I so enjoyed re-reading Charles Everitt’s Adventure of a Treasure Hunter that I have to record a few more excerpts from Everitt here. I highly recommend reading it yourself. Here was man who was — ahem — not afraid of his own opinions and who clearly relished sharing them with other booksellers, collectors, and librarians. He also enjoyed a good laugh at his own expense once in a while. I’m just going to list some of the comments that caught my eye here. Everitt’s words need no embellishment by me.
About what he called a “true collector”: “He cared only for books; not at all about their value in dollars.”
“I have almost no use for librarians; but I doubt that 2 per cent of our librarians even know the function of a library.” Everitt goes on to say that he lunches with the two per cent who do.
“You probably know about the hunger and thirst of the Donner Party, the travelers who, caught in the Sierra Mountains in winter, finally ate one another. That hunger and thirst is mild compared to that of a collector lacking one volume to complete his collection. Hunger for books is, in some people, the thing that will break down all inhibitions and hesitations. It is no respecter of person or station.”
“A bookseller who does not know what he’s got has nothing — unless he knows where to find out.”
“Really good book catalogues are works of art, and sometimes downright bibliographical masterpieces.”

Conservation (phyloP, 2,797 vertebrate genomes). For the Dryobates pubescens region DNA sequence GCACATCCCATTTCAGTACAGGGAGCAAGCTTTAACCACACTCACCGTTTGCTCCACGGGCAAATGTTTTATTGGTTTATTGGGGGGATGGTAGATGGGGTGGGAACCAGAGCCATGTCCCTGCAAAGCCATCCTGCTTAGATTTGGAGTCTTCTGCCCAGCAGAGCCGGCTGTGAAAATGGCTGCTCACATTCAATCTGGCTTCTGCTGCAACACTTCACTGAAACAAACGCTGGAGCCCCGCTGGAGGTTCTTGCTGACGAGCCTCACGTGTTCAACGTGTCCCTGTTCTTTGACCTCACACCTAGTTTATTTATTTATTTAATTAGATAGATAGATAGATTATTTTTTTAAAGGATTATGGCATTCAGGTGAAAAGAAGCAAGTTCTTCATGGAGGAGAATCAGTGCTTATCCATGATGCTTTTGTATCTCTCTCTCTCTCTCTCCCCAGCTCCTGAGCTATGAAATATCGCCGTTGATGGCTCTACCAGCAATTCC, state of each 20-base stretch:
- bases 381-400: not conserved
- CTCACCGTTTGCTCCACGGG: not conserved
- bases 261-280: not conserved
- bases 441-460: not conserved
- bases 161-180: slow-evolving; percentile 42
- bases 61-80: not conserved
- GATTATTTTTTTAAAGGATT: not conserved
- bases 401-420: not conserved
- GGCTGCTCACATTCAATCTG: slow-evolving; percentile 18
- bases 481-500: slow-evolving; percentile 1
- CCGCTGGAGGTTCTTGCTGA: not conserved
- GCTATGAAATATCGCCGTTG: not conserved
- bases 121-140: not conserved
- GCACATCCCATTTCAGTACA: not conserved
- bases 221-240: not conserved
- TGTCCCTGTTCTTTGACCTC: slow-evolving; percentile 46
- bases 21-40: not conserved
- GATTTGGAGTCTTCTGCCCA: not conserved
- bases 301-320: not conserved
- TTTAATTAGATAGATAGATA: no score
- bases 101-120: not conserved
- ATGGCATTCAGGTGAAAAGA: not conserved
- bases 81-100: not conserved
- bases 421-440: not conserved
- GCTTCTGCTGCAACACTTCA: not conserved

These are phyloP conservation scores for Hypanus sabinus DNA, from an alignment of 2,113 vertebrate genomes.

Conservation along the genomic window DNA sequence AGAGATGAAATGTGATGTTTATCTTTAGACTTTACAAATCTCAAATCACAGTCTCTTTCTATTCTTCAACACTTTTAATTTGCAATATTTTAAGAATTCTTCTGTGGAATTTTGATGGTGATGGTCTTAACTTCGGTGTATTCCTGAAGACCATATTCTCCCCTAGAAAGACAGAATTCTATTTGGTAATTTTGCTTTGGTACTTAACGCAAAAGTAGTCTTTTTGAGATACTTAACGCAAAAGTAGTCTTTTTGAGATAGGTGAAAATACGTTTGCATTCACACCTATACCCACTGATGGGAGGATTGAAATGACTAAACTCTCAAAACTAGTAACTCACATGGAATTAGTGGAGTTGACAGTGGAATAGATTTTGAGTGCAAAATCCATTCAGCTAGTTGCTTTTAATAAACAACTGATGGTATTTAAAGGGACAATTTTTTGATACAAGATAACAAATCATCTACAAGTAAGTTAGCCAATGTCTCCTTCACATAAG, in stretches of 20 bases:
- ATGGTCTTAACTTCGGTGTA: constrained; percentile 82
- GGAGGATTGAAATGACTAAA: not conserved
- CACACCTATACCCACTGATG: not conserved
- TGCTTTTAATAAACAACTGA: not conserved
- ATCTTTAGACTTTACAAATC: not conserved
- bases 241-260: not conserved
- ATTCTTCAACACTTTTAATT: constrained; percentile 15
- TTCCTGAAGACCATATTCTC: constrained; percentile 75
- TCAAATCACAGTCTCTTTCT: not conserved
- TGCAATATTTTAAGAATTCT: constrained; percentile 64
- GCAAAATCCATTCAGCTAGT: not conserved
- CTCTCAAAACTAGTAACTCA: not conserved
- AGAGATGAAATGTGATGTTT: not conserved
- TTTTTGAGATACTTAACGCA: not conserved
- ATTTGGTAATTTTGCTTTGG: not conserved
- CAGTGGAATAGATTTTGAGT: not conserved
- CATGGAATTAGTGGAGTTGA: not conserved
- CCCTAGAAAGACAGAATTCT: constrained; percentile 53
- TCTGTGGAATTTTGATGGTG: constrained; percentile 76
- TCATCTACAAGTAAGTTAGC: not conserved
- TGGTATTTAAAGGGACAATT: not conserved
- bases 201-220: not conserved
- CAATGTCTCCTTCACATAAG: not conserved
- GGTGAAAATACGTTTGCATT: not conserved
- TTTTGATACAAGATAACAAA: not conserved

“Some dealers specialize in subjects; some in methods of operation; and some in customers.”
“If the rare book trade seems to you a fabulously profitable calling for a strange breed of adventurous yet profoundly learned beings, I can tell you why. Every dealer who does not die broke (say one in five hundred) makes occasional big killings. Like me in these pages, he remembers and tells about the jackpots. Averaged out over a business lifetime, the killings melt down to a living wage, sweetened by the adventure of the chase. The adventure is there, no doubt of it. And the learning is there, too, much of it or little, depending on its possessor. Fundamentally a bookseller or any dealer in antiquities has no capital, no equipment, nothing but his knowledge.”
Quoting J. Frank Dobie: “Luck is being ready for the chance.”
“The first rule of sound practice for any collector, and indeed any dealer, is to establish a firm connection with someone he can trust, and not keep shopping around in search of an extra dollar. Quite aside from the time you will waste, dealing with a friend often shows a better dollar balance.”
“Of the millions of words that have been written about bookselling and rare books, most are damn nonsense. The whole thing is really nothing but a battle of wits.”
See you in the stacks!